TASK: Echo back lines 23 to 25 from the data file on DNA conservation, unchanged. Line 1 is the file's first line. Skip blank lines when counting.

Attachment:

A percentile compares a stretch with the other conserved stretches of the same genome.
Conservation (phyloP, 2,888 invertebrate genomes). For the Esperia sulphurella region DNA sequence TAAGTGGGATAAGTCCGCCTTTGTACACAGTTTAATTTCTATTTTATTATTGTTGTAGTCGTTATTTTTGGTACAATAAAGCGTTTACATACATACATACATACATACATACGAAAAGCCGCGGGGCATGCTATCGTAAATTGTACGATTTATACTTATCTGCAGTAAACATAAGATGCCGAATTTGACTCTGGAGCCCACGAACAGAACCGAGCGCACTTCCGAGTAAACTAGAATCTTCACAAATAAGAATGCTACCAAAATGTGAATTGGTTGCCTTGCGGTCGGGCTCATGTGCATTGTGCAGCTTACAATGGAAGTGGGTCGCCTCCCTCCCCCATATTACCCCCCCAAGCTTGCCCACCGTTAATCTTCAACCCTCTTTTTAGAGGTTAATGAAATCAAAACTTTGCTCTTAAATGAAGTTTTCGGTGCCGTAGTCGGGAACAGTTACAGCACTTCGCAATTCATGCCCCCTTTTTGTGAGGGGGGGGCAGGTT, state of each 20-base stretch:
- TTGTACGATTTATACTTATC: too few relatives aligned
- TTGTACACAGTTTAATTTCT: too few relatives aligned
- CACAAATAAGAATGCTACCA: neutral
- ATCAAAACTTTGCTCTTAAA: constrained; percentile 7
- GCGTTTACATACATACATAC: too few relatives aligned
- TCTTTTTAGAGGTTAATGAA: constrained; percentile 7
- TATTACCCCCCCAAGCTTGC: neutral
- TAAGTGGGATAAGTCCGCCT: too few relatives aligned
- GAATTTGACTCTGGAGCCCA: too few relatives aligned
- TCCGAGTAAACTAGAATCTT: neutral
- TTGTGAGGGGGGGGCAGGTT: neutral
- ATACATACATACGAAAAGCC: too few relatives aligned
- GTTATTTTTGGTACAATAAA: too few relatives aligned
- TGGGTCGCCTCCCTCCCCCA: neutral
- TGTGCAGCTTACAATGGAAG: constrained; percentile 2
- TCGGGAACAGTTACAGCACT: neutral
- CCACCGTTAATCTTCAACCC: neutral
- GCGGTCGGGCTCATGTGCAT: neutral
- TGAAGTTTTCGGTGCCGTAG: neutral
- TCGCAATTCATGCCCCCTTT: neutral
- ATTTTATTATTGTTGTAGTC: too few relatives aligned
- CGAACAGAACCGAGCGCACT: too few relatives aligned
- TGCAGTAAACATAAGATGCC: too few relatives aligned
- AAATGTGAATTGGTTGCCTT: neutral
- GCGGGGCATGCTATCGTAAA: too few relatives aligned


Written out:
- ATTTTATTATTGTTGTAGTC: too few relatives aligned
- CGAACAGAACCGAGCGCACT: too few relatives aligned
- TGCAGTAAACATAAGATGCC: too few relatives aligned